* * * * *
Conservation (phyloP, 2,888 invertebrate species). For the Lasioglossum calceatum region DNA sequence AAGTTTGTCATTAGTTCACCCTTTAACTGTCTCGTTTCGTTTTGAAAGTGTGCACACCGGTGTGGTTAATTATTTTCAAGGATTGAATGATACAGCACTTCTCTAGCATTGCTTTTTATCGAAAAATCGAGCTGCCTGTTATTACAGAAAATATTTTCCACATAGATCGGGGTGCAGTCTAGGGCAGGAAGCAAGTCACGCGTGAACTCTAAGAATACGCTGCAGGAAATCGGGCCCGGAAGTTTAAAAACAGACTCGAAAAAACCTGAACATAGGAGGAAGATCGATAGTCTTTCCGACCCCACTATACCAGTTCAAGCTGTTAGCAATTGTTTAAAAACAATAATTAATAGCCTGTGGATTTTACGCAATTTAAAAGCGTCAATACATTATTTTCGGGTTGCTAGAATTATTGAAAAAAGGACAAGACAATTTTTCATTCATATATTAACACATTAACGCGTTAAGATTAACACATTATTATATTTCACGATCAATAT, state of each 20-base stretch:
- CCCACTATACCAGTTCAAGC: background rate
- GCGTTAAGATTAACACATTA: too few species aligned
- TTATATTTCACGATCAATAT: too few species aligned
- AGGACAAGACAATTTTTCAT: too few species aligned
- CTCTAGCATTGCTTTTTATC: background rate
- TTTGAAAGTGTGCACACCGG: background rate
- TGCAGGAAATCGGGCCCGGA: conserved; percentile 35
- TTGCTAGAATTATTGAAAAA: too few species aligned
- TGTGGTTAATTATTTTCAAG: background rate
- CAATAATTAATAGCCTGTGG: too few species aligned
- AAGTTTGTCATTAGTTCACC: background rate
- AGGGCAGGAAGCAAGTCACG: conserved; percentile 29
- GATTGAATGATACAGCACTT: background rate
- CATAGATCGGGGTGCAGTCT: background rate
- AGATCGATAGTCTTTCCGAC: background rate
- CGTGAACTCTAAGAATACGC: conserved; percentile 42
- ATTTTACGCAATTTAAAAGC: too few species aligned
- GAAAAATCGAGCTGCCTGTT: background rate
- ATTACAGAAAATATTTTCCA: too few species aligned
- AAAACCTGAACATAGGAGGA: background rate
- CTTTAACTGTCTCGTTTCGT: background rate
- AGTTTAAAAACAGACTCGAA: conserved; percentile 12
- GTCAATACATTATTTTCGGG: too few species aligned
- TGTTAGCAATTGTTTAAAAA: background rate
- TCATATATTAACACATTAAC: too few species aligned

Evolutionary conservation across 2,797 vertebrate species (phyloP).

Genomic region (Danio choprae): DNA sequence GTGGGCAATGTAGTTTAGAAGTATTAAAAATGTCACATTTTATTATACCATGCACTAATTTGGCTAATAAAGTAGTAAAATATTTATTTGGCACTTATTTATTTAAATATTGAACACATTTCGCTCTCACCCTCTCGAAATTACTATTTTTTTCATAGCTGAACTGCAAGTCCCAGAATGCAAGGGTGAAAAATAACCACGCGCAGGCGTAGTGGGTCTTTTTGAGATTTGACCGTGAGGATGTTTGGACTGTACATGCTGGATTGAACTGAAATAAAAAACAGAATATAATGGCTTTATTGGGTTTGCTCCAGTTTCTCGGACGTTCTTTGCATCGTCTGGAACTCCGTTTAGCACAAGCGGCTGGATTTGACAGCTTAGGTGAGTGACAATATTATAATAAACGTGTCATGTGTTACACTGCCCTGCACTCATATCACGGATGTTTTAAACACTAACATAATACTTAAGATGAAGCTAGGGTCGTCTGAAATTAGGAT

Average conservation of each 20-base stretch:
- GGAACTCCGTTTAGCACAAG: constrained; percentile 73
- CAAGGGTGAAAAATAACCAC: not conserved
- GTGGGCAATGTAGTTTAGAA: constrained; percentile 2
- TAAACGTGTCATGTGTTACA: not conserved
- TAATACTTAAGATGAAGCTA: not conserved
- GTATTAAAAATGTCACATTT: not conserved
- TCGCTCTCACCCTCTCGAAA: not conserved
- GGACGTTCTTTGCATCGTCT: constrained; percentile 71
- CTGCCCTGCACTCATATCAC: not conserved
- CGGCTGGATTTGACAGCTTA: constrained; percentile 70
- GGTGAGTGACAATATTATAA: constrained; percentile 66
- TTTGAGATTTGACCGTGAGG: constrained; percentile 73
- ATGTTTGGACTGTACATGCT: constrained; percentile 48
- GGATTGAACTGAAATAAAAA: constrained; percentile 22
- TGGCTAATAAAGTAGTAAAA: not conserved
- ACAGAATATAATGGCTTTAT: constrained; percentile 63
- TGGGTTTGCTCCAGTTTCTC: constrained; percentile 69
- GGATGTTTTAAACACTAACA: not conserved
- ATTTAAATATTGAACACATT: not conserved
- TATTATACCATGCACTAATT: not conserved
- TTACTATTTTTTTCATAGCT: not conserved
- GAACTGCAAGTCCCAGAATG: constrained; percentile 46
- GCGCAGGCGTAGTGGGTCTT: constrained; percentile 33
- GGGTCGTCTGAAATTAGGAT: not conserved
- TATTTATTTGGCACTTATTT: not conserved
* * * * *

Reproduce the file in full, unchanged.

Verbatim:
Conservation (phyloP, 2,888 invertebrate species). For the Lasioglossum calceatum region DNA sequence AAGTTTGTCATTAGTTCACCCTTTAACTGTCTCGTTTCGTTTTGAAAGTGTGCACACCGGTGTGGTTAATTATTTTCAAGGATTGAATGATACAGCACTTCTCTAGCATTGCTTTTTATCGAAAAATCGAGCTGCCTGTTATTACAGAAAATATTTTCCACATAGATCGGGGTGCAGTCTAGGGCAGGAAGCAAGTCACGCGTGAACTCTAAGAATACGCTGCAGGAAATCGGGCCCGGAAGTTTAAAAACAGACTCGAAAAAACCTGAACATAGGAGGAAGATCGATAGTCTTTCCGACCCCACTATACCAGTTCAAGCTGTTAGCAATTGTTTAAAAACAATAATTAATAGCCTGTGGATTTTACGCAATTTAAAAGCGTCAATACATTATTTTCGGGTTGCTAGAATTATTGAAAAAAGGACAAGACAATTTTTCATTCATATATTAACACATTAACGCGTTAAGATTAACACATTATTATATTTCACGATCAATAT, state of each 20-base stretch:
- CCCACTATACCAGTTCAAGC: background rate
- GCGTTAAGATTAACACATTA: too few species aligned
- TTATATTTCACGATCAATAT: too few species aligned
- AGGACAAGACAATTTTTCAT: too few species aligned
- CTCTAGCATTGCTTTTTATC: background rate
- TTTGAAAGTGTGCACACCGG: background rate
- TGCAGGAAATCGGGCCCGGA: conserved; percentile 35
- TTGCTAGAATTATTGAAAAA: too few species aligned
- TGTGGTTAATTATTTTCAAG: background rate
- CAATAATTAATAGCCTGTGG: too few species aligned
- AAGTTTGTCATTAGTTCACC: background rate
- AGGGCAGGAAGCAAGTCACG: conserved; percentile 29
- GATTGAATGATACAGCACTT: background rate
- CATAGATCGGGGTGCAGTCT: background rate
- AGATCGATAGTCTTTCCGAC: background rate
- CGTGAACTCTAAGAATACGC: conserved; percentile 42
- ATTTTACGCAATTTAAAAGC: too few species aligned
- GAAAAATCGAGCTGCCTGTT: background rate
- ATTACAGAAAATATTTTCCA: too few species aligned
- AAAACCTGAACATAGGAGGA: background rate
- CTTTAACTGTCTCGTTTCGT: background rate
- AGTTTAAAAACAGACTCGAA: conserved; percentile 12
- GTCAATACATTATTTTCGGG: too few species aligned
- TGTTAGCAATTGTTTAAAAA: background rate
- TCATATATTAACACATTAAC: too few species aligned

Evolutionary conservation across 2,797 vertebrate species (phyloP).

Genomic region (Danio choprae): DNA sequence GTGGGCAATGTAGTTTAGAAGTATTAAAAATGTCACATTTTATTATACCATGCACTAATTTGGCTAATAAAGTAGTAAAATATTTATTTGGCACTTATTTATTTAAATATTGAACACATTTCGCTCTCACCCTCTCGAAATTACTATTTTTTTCATAGCTGAACTGCAAGTCCCAGAATGCAAGGGTGAAAAATAACCACGCGCAGGCGTAGTGGGTCTTTTTGAGATTTGACCGTGAGGATGTTTGGACTGTACATGCTGGATTGAACTGAAATAAAAAACAGAATATAATGGCTTTATTGGGTTTGCTCCAGTTTCTCGGACGTTCTTTGCATCGTCTGGAACTCCGTTTAGCACAAGCGGCTGGATTTGACAGCTTAGGTGAGTGACAATATTATAATAAACGTGTCATGTGTTACACTGCCCTGCACTCATATCACGGATGTTTTAAACACTAACATAATACTTAAGATGAAGCTAGGGTCGTCTGAAATTAGGAT

Average conservation of each 20-base stretch:
- GGAACTCCGTTTAGCACAAG: constrained; percentile 73
- CAAGGGTGAAAAATAACCAC: not conserved
- GTGGGCAATGTAGTTTAGAA: constrained; percentile 2
- TAAACGTGTCATGTGTTACA: not conserved
- TAATACTTAAGATGAAGCTA: not conserved
- GTATTAAAAATGTCACATTT: not conserved
- TCGCTCTCACCCTCTCGAAA: not conserved
- GGACGTTCTTTGCATCGTCT: constrained; percentile 71
- CTGCCCTGCACTCATATCAC: not conserved
- CGGCTGGATTTGACAGCTTA: constrained; percentile 70
- GGTGAGTGACAATATTATAA: constrained; percentile 66
- TTTGAGATTTGACCGTGAGG: constrained; percentile 73
- ATGTTTGGACTGTACATGCT: constrained; percentile 48
- GGATTGAACTGAAATAAAAA: constrained; percentile 22
- TGGCTAATAAAGTAGTAAAA: not conserved
- ACAGAATATAATGGCTTTAT: constrained; percentile 63
- TGGGTTTGCTCCAGTTTCTC: constrained; percentile 69
- GGATGTTTTAAACACTAACA: not conserved
- ATTTAAATATTGAACACATT: not conserved
- TATTATACCATGCACTAATT: not conserved
- TTACTATTTTTTTCATAGCT: not conserved
- GAACTGCAAGTCCCAGAATG: constrained; percentile 46
- GCGCAGGCGTAGTGGGTCTT: constrained; percentile 33
- GGGTCGTCTGAAATTAGGAT: not conserved
- TATTTATTTGGCACTTATTT: not conserved